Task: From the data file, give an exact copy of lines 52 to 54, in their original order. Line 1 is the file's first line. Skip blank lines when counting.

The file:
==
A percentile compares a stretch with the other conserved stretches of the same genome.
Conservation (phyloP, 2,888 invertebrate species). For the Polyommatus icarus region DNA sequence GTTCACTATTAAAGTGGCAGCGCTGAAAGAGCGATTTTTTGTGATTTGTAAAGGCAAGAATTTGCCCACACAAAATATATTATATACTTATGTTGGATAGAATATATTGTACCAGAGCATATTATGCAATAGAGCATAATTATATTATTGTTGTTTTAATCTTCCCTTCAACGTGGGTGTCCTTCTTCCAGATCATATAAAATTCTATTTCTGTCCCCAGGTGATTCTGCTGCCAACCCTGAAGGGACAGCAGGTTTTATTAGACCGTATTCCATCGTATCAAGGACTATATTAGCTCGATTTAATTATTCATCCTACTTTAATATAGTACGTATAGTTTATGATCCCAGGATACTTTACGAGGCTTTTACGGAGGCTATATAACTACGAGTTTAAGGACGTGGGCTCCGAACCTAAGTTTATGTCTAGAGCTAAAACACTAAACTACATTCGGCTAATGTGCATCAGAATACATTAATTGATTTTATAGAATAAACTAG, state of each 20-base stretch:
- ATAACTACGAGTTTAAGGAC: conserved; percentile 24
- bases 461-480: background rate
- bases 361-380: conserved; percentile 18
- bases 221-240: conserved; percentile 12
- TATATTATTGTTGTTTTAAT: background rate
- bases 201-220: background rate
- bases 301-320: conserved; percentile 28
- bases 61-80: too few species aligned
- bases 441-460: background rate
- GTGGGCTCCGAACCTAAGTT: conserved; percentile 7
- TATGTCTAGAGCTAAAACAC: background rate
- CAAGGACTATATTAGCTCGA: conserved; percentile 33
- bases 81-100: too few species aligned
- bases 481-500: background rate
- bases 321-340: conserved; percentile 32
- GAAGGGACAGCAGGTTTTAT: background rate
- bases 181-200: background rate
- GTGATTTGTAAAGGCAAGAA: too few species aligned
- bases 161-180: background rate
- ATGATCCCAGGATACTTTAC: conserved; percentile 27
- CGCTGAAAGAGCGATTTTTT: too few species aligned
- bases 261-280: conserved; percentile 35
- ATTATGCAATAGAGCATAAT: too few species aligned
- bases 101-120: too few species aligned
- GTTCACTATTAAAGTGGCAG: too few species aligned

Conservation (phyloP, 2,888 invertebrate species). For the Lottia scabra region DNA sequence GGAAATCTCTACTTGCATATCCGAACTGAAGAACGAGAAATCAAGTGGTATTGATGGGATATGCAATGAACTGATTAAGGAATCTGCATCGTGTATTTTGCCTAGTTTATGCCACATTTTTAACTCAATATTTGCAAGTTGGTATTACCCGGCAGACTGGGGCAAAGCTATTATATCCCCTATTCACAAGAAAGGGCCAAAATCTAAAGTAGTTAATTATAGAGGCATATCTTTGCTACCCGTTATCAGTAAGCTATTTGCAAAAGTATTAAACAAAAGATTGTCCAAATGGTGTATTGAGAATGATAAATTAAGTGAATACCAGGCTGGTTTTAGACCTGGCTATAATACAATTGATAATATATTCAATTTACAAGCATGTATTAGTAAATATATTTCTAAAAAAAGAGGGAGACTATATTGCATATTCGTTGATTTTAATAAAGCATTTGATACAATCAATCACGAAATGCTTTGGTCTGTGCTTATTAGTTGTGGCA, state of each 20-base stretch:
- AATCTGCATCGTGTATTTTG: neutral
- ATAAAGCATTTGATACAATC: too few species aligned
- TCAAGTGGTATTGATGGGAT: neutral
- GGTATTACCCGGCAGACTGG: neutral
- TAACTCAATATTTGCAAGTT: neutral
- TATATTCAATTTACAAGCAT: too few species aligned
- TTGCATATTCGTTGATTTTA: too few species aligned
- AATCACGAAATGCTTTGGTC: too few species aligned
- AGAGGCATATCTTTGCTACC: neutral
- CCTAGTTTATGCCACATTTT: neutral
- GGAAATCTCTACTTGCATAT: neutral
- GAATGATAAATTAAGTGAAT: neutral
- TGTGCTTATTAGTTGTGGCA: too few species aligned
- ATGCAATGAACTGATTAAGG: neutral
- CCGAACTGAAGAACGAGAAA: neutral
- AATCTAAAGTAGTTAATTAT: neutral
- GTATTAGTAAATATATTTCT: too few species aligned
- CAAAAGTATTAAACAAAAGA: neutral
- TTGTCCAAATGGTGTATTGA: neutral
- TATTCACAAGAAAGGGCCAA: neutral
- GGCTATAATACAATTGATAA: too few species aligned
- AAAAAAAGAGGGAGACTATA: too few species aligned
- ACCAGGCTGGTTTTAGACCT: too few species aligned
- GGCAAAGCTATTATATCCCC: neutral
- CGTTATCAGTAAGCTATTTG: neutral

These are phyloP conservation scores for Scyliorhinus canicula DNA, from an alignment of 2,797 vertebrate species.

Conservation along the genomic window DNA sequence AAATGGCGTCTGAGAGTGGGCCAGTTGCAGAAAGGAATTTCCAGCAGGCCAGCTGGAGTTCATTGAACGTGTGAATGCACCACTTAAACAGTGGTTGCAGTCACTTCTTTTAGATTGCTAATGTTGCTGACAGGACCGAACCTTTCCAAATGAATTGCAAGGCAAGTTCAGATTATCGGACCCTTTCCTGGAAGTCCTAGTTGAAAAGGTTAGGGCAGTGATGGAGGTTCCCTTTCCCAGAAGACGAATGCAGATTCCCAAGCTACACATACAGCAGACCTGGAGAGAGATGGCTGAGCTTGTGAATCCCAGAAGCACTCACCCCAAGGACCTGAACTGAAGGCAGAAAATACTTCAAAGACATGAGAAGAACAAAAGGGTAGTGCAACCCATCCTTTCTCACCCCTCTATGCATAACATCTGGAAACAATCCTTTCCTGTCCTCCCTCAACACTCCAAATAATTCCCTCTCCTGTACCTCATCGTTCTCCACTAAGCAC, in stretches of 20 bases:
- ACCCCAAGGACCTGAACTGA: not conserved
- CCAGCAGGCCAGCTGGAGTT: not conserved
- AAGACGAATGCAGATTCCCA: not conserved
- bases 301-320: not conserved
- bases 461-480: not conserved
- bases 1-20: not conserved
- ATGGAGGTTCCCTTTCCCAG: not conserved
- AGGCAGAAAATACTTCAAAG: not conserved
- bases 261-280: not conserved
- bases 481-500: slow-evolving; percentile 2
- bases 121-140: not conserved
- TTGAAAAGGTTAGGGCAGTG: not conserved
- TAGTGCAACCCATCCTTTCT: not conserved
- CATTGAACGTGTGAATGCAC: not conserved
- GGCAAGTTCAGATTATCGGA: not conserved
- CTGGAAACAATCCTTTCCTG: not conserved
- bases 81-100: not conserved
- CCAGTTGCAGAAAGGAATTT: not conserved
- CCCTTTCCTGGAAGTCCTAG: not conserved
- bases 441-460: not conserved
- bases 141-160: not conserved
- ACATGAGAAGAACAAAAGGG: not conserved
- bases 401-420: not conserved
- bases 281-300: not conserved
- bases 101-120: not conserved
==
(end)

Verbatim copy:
- GGCAAAGCTATTATATCCCC: neutral
- CGTTATCAGTAAGCTATTTG: neutral

These are phyloP conservation scores for Scyliorhinus canicula DNA, from an alignment of 2,797 vertebrate species.